THROW – throw the stick to your partner, by using your arm to push it forwards vertically through the air. You should be aiming at their left shoulder (i.e. not their stick-shoulder, the other – empty – one) and they should be aiming at yours. This makes it unlikely that your sticks will collide in mid-air; also if one of you misses the catch the stick is more likely to hit an arm/shoulder than a head, which is a Good Thing.

(CATCH) – catch the stick your partner threw at your empty shoulder, with your right hand (by reaching across your body). OK, catching in your left and swapping to your right is probably fine too …

Sticking-clash: Up-down-flip-and as above (except that if you’re really thinking about it you’ll want to end the ‘and’ holding the bottom of your stick, not the middle) and on the 5th beat bring your stick up into a forehand clash with your partner and hold.

… and that’s all there is to it! It’s an unusual sticking pattern (or at least I haven’t come across anything else like it) and manages to make the 180-spin look good, which is quite an accomplishment. I think it’s all very, very cool.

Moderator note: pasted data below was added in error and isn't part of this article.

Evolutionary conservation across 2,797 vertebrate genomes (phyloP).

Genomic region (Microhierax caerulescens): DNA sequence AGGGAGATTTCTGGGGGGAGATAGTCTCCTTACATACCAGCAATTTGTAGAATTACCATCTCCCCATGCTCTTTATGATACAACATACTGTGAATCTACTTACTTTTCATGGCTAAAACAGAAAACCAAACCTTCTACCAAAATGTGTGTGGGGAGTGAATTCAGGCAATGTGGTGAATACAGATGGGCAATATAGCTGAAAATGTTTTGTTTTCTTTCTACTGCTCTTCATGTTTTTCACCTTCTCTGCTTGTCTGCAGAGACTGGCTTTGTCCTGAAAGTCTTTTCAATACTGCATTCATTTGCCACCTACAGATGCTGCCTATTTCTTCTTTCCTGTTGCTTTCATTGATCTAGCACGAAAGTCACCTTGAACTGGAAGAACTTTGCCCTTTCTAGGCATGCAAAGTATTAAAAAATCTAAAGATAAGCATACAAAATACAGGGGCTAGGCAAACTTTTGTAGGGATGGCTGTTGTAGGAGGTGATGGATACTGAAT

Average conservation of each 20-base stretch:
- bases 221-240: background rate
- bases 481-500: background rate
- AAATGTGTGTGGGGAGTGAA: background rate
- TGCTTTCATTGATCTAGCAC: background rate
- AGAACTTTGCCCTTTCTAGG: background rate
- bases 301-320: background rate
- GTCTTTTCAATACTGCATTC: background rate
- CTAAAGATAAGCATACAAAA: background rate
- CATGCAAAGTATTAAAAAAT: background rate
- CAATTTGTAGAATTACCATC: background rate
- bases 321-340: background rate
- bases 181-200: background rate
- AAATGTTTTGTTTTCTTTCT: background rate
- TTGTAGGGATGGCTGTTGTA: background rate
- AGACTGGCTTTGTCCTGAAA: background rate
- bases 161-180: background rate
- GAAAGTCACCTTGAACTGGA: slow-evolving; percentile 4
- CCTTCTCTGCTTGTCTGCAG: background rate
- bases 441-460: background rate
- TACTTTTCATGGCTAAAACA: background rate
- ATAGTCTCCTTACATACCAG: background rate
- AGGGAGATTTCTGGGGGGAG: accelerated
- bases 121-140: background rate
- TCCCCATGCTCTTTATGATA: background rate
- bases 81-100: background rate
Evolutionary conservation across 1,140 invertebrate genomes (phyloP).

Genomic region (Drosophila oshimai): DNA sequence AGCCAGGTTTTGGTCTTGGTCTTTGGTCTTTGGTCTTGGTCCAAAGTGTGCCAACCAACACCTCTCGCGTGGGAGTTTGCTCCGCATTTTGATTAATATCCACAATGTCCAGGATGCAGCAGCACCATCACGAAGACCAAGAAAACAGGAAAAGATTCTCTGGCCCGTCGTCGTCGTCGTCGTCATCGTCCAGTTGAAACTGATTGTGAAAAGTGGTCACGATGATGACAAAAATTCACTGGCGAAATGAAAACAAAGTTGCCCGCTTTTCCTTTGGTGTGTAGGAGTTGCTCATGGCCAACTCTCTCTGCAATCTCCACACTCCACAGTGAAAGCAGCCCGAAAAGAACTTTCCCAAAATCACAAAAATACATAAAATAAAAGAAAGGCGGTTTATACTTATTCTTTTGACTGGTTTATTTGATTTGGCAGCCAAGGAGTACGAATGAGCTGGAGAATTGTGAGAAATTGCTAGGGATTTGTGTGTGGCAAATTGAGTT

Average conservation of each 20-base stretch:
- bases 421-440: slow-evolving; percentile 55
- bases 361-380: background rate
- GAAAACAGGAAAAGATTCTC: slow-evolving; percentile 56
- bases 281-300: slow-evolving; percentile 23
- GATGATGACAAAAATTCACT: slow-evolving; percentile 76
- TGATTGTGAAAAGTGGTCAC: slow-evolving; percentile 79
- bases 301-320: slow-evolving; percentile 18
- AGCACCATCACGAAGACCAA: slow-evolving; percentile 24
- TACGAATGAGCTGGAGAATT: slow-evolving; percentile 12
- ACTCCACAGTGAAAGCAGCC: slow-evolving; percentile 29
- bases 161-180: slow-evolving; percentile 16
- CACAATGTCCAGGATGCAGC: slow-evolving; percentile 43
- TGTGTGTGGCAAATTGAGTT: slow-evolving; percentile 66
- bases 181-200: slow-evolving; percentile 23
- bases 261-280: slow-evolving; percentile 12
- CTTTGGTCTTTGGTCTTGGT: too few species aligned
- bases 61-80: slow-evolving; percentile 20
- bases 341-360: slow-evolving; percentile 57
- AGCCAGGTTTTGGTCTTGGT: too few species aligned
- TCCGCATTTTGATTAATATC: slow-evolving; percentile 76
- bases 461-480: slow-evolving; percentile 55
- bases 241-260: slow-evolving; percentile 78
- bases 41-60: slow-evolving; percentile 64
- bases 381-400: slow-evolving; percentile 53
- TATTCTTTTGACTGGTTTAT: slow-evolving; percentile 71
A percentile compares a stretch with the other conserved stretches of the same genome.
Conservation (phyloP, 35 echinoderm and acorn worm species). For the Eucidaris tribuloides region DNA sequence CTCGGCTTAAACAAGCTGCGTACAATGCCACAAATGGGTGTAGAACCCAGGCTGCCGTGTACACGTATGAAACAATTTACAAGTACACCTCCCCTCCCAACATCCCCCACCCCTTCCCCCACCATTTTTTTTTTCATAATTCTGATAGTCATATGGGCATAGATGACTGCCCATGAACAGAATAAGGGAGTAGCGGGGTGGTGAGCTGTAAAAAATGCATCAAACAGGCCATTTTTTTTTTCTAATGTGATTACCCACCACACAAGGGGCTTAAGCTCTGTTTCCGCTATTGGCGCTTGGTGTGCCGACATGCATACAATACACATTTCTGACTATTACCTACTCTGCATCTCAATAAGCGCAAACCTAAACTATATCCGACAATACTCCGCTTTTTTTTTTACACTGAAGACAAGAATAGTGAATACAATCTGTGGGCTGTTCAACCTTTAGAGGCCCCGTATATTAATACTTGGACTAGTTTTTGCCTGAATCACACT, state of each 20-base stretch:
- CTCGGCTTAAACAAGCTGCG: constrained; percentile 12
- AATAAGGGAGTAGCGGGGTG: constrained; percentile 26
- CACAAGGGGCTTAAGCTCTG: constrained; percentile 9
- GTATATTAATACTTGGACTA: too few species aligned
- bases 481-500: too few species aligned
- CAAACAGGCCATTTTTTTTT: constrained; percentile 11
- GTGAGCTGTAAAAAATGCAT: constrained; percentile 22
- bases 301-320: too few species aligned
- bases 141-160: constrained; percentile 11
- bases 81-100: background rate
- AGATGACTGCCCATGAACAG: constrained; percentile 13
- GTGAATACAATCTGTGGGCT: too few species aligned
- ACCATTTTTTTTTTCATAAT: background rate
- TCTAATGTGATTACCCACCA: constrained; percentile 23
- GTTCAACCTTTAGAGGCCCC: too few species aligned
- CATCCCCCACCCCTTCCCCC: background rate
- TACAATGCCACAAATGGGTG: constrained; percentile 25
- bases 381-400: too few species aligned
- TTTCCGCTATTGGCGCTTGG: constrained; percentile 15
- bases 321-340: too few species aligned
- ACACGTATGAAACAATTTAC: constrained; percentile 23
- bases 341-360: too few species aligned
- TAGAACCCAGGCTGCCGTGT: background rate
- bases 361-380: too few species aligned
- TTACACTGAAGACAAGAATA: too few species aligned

More posts to come: probably 5 of them (chorus + 4 figures). Until then, happy dancing! πŸ™‚

1hop on your right foot
2hop on your left foot
3Er, unless you’re standing still.
4when dancing, I think about turns in terms of right-shoulder-back or left-shoulder-back. I don’t cope well with ‘turn right’ or ‘turn left’ or ‘turn towards X’ which I think is because I associate directions like that with moving forwards (e.g. while driving, ‘turn left’ = ‘continue forwards until the next turning on the left, turn into it and keep going forwards’) which doesn’t help when dancing and turning while staying on the spot or moving backwards or sideways.

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2 Responses to Hanter Dro #1: Stepping and Sticking (IVFDF 2013 #3)

  1. Jackv says:

    I love the little lego figures πŸ™‚

  2. Pingback: Hanter Dro #3: Chorus (IVFDF 2013 #5) | Eudoxia Friday : Thoughtful Eclecticism